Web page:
Get Your Heart in the Game

For the great majority of my life—49 years and counting—exercise has been a priority. I place exercise at the same level as eating and sleeping. In other words, it's necessary in order to live.

Most of us realize there are two types of exercise: aerobic and anaerobic. In simple terms, aerobic exercise elevates the heart rate on a continual basis and keeps it elevated over an extended period. Examples include running, bicycling, swimming and so forth. Most experts agree that your heart rate should be continually elevated for at least 10 minutes. Anaerobic activity, on the other hand, elevates the heart rate, but not necessarily over extended periods. Examples include weight training, tennis, racquetball, sprinting and so forth.

Now, note the difference between the two activities: aerobic activity is clearly designed to maintain an elevated heart rate and anaerobic activity is clearly not designed to maintain the heart rate elevation. These are crucial differences. Of course, it gets more complicated than that the more you get into it. But for the purposes of this article, I'll be focusing on aerobic activity and how to arrive at an honest assessment of your overall aerobic health.

Bottom line: I recommend conducting at least five aerobic sessions per week, lasting 20–45 minutes each, for the rest of your life. It must be that important to you.

Heart Rate

As we all know (if we're alive), we have a heart rate. The heart rate is usually counted in the number of heart beats per minute (BPM). We need to understand two key components of our heart rate: resting heart rate and maximum heart rate.

Our resting heart rate can be obtained most accurately when you first wake and before you get out of bed. This can be done with a heart rate monitor or by simple utilizing a watch (with a second hand) and pressing a finger against one of the well-recognized places on your body where you can feel the heart pumping: on the underside of your wrist or on the side of your neck toward the front.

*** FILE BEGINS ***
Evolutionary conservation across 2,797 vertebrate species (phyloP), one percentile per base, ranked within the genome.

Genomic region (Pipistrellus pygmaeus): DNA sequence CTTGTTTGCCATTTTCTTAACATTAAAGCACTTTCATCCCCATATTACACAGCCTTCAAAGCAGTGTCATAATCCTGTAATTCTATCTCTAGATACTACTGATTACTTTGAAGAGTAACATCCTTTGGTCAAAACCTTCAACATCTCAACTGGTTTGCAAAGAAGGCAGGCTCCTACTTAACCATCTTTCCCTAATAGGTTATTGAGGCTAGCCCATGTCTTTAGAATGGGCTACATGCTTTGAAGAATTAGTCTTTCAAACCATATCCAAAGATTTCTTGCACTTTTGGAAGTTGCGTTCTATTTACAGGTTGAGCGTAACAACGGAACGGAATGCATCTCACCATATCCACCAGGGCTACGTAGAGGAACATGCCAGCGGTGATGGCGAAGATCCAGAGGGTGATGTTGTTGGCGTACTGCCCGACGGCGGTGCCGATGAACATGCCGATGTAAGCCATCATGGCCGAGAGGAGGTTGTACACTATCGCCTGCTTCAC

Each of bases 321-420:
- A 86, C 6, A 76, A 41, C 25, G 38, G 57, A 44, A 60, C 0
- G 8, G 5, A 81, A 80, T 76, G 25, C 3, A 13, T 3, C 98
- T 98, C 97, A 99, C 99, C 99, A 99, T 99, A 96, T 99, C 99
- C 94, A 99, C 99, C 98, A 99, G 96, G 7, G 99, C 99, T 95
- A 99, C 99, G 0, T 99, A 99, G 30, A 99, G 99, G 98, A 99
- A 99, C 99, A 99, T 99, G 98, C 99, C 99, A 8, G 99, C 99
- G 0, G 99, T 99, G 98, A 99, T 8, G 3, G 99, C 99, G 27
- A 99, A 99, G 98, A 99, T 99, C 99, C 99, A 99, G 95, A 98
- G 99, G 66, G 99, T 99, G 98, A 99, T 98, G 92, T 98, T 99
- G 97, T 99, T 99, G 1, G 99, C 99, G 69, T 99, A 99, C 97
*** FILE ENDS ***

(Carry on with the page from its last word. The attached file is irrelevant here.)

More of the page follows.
Using the watch method, simply find the "pulse" and begin counting the beats by ones (starting at zero) while you observe the second hand. Count the pulse for 10 seconds and multiply the result by six. Keep this number (your resting heart rate) in mind and check it often. At present, my resting heart rate is 48. This number can actually decrease over time as your aerobic fitness level improves.

One of the easiest ways to calculate your maximum heart rate is by subtracting your age from 220. My maximum heart rate is calculated as follows: 220 – 49 = 171. There are certainly other methods to calculate, but this will give you a good idea.

Now, for the extremely important stuff. Aerobic activity is generally optimized in the range of 65–85% of your maximum heart rate. For me, the formula results are as follows: 171 x .65 = 111 and 171 x .85 = 145. Therefore, for me to actually do useful, constructive and optimized aerobic activity, I need my heart rate to be consistently between 111 and 145 BPM for at least 20 minutes.

Trust me: Most folks don't really pay attention to their BPM. They mistakenly believe that a nice leisurely stroll on a treadmill will accomplish the mission. Or possibly, slowly peddling on a stationary bike will ensure a daily necessary dose of aerobic activity. I'm not saying these are bad. As a matter of fact, these are great starts. If you haven't been performing physical activity on a regular basis, please start somewhere, even with a nice leisurely stroll around the block a few times a week. Activity is a part of living.

Put the Time In

I don't know about you, but I don't want to waste my time when I exercise. I want (and expect) positive results. I know you do as well. So ask yourself the question: "Am I doing aerobic activity or just kidding myself?" Answer the question honestly with the previous information in mind. You'll likely find that you need to push yourself harder and longer. You'll need to care more about it. Bottom line: If you need to make adjustments in your perceptions and beliefs about aerobic activity, do so.

You'll be glad you did.

Mark Sherwood retired after 24 years with Tulsa (Okla.) Police Department at the rank of sergeant. He is the CEO of 4E Fitness (, a wellness company that carries a full line of nutritional supplements and activity DVDs specifically designed to teach the non-active how to be active. He is also a Cooper Institute Certified Personal Trainer who speaks to and instructs law enforcement, military, first responders and corporations on subjects such as conquering stress, eliminating wellness debt, and physical wellness. Sherwood is also a certified Health Educator for Designs for Health (www.designs and well as the co-founder of the Protector's Oath ( His passion for wellness is further evidenced by his long running television show, 4E TV, which can be seen on YouTube and

Follow these simple steps to see how your aerobic exercise needs jibe with your current workout. You might be surprised.
Photos courtesy photospin

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